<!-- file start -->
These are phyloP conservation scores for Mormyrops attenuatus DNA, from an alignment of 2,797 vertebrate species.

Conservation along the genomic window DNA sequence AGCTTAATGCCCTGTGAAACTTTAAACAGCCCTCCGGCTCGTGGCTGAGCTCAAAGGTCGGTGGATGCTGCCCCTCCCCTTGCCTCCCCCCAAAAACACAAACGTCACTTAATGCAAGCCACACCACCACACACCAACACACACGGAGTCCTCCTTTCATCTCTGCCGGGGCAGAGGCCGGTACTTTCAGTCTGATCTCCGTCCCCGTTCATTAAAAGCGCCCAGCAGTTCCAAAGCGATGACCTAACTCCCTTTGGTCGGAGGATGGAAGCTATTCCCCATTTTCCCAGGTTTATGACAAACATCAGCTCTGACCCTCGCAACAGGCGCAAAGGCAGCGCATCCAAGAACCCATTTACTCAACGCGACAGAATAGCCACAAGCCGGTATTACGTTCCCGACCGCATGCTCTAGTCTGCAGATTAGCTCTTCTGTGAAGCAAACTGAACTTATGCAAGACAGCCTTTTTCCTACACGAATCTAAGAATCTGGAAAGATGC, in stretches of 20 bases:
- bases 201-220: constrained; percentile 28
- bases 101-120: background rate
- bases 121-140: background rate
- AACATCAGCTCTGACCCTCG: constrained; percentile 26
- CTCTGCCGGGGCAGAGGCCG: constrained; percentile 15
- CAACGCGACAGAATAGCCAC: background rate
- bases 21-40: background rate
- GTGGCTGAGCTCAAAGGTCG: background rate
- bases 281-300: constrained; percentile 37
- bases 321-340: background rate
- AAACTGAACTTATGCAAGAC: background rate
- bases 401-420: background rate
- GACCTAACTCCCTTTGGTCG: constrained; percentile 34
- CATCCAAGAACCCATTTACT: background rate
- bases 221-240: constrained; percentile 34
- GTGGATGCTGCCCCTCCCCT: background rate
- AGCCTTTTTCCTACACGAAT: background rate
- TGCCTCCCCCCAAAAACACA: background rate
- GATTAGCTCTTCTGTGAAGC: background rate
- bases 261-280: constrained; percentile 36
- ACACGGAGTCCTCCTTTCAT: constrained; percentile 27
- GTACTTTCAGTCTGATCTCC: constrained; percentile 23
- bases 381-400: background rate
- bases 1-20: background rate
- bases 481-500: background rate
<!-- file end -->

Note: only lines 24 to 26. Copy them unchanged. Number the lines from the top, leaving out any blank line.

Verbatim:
- GTACTTTCAGTCTGATCTCC: constrained; percentile 23
- bases 381-400: background rate
- bases 1-20: background rate